I found the page of personality traits impossible to answer because we are people and all people have those personality traits at any given time/situation. I don't understand how to apply the ratings as a group or in general without context. What exactly are you looking for from this page?  Is it looking for how people use stereotypes? 

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Horse Ham Radio

I answered in the middle of the personality traits as a way of saying I don't believe these are correlated to one's sexuality,.

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Sarah-Sylvia
7 minutes ago, Horse Ham Radio said:

I answered in the middle of the personality traits as a way of saying I don't believe these are correlated to one's sexuality,.

I didn't use the middle but I put one same thing for each. Too bad there wasn't at least instruction for what to put if .. well someone is being real xD.

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DriftingAimlessly

Same

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levitan2003
On 7/3/2024 at 8:07 AM, Sarah-Sylvia said:

Just some feedback on the survey:


1) The question "Asexuals who have intimate relationships are being unfair to their partners." could be phrased better. It's kind of an odd one even in the case where someone asexual has a sexual partner.

 

2) The page of questions asking "Please rate the extent to which you feel these traits characterize someone who would identify as Asexual" doesn't make sense. It either shouldn't exist or there should be an option to say 'not applicable'. Or a question to ask if someone thinks asexuals share personality traits at all (and only answer if someone says yes).

Same thing for the question on emotions.

 

3) "Transgender" is listed in gender identity. I feel there's an oversight in two ways, because being trans is not a gender identity but an extra aspect that 'some' trans people might see as part of their identity. But also that cisgender isn't present as an option makes it feel unequal.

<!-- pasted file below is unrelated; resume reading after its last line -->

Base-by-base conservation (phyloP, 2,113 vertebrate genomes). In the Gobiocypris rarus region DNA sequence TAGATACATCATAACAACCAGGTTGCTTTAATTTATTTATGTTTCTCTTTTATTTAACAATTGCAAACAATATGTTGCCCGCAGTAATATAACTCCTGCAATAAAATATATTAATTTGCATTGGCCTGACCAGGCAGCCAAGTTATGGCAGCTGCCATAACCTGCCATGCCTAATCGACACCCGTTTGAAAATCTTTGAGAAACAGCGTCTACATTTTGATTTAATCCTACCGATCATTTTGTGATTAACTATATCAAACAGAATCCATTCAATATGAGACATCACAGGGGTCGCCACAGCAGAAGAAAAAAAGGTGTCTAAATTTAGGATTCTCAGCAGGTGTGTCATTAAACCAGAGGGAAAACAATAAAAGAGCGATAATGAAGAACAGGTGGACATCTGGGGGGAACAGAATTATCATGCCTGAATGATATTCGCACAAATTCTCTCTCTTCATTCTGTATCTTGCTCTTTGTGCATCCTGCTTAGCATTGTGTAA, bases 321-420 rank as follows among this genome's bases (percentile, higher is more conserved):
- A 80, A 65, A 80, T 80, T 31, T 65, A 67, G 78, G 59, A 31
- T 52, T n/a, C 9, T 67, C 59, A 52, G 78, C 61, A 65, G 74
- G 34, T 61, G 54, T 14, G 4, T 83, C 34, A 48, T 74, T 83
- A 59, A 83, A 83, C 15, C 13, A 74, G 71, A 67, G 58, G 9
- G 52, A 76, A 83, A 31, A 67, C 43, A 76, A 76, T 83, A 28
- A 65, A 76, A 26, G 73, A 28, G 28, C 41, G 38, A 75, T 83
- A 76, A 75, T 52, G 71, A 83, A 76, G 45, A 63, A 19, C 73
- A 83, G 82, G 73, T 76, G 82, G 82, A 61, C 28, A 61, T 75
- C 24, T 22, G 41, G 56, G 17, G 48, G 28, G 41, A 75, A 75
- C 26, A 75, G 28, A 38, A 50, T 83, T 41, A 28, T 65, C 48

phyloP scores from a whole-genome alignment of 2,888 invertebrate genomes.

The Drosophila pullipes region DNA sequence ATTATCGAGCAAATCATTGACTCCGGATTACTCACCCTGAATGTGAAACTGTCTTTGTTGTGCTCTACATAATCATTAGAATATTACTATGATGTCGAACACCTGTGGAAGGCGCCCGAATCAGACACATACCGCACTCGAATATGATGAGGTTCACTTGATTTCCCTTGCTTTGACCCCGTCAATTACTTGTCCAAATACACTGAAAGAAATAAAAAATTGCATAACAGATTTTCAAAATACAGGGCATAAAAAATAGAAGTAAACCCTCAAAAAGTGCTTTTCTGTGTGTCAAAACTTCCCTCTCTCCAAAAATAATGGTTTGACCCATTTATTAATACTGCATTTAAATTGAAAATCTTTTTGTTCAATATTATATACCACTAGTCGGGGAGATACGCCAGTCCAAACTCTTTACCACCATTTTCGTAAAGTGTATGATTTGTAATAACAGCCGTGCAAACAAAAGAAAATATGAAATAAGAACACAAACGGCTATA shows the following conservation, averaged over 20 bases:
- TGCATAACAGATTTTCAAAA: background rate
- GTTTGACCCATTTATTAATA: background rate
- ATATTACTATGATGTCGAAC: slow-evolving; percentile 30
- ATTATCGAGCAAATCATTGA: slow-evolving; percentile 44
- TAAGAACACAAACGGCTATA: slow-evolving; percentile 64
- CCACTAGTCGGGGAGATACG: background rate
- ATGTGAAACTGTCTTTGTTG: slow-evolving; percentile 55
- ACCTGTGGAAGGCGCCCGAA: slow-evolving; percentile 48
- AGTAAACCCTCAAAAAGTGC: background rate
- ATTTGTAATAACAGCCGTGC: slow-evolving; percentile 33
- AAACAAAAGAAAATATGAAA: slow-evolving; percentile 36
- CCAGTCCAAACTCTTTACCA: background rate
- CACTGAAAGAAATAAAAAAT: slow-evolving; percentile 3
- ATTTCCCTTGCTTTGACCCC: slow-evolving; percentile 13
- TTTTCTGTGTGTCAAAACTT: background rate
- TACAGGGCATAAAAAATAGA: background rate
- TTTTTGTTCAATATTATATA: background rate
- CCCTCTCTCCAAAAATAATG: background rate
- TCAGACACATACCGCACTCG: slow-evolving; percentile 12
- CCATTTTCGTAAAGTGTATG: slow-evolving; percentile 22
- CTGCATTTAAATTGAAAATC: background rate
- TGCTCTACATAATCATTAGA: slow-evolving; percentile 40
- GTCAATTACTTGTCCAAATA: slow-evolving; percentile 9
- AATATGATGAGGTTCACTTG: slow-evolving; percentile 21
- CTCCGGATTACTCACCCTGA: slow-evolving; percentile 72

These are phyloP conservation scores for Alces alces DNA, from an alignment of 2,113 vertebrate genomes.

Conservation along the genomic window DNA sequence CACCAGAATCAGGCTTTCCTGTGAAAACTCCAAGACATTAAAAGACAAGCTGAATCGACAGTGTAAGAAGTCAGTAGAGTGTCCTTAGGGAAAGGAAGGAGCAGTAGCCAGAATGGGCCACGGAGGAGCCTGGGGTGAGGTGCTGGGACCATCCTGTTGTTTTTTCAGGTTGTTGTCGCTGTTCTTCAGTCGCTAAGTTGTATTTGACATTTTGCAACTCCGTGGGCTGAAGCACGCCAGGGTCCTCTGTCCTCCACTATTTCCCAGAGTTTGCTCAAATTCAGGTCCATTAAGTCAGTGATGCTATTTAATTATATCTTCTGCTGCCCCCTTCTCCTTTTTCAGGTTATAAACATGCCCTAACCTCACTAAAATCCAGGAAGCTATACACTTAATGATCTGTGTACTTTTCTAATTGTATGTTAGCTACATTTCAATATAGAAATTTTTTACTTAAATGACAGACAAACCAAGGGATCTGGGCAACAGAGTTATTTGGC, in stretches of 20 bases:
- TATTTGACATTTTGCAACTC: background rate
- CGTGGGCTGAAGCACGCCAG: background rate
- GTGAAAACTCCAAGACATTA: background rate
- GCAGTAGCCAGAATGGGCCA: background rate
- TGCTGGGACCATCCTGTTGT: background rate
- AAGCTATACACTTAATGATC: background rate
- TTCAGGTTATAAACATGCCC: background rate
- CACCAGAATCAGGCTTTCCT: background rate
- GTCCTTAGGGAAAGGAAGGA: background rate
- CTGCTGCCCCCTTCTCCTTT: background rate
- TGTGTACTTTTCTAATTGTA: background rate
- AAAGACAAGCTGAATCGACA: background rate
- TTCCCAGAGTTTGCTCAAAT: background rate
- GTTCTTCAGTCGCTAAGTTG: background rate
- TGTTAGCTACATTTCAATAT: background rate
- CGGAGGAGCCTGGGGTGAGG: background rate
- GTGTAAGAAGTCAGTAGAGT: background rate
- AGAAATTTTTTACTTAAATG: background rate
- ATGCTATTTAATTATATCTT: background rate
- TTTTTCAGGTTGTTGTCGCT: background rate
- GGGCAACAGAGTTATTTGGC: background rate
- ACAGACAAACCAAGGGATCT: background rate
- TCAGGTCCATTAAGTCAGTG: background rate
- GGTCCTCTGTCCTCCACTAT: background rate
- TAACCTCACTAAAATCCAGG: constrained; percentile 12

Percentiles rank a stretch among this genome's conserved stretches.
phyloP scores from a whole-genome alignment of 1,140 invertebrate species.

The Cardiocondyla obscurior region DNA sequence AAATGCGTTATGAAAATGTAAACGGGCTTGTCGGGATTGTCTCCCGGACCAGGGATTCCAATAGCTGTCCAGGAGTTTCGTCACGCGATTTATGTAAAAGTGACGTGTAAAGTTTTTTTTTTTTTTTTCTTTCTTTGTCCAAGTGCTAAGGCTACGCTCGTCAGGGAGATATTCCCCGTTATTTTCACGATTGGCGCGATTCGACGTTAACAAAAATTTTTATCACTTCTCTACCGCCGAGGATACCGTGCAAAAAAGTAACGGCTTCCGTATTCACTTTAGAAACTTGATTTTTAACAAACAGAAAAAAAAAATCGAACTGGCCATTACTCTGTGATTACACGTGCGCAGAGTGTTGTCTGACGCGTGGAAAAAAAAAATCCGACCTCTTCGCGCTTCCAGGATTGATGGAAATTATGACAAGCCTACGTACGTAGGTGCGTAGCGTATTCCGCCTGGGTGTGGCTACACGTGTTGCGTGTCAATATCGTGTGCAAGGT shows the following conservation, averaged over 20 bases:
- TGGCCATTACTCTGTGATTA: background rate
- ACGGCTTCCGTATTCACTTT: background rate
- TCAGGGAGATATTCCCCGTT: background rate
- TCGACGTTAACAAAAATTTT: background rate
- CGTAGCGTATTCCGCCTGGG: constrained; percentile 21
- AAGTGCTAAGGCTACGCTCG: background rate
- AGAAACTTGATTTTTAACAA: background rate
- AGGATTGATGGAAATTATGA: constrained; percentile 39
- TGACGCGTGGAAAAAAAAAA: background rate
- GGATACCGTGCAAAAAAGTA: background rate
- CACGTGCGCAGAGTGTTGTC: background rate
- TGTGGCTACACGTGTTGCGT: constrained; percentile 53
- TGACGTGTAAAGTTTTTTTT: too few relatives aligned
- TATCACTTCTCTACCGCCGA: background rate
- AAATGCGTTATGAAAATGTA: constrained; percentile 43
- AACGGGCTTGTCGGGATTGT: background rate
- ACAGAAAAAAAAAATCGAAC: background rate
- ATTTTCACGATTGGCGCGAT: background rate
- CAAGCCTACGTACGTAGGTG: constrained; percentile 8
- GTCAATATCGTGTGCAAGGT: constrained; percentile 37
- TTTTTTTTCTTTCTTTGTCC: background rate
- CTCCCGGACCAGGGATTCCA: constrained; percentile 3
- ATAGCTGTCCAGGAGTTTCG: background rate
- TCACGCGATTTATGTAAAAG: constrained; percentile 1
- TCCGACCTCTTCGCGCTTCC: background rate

4) The question on marital status pairs 'single' and 'never married' together, and even if there's an option for separated, there isn't an option for being in another relationship after a first relationship (or more). It's also possible to have a partnership that isn't domestic, so technically the question has no option to answer when in a relationship but not living together.

 

5) There was no mention or question to know if someone is aromantic. It might not be important to the study but considering some of the questions I would think it's useful info. I would guess that the split attraction model isn't considered, which is unfortunate because we use it in the community.

Hey there, it's Levi, the Principal Investigator:

 

Thank you for providing feedback on the survey! Your insights are extremely valuable to us. Currently, we plan to replicate the methods of previous studies to examine attitudes toward asexual individuals in individuals who do not experience sexual attraction. As far as we know, this is the first time these scales are being used specifically on asexual participants. I believe it's crucial to include asexual voices in research on attitudes toward asexual individuals, which hasn't always been the case before. We have additional plans for future studies.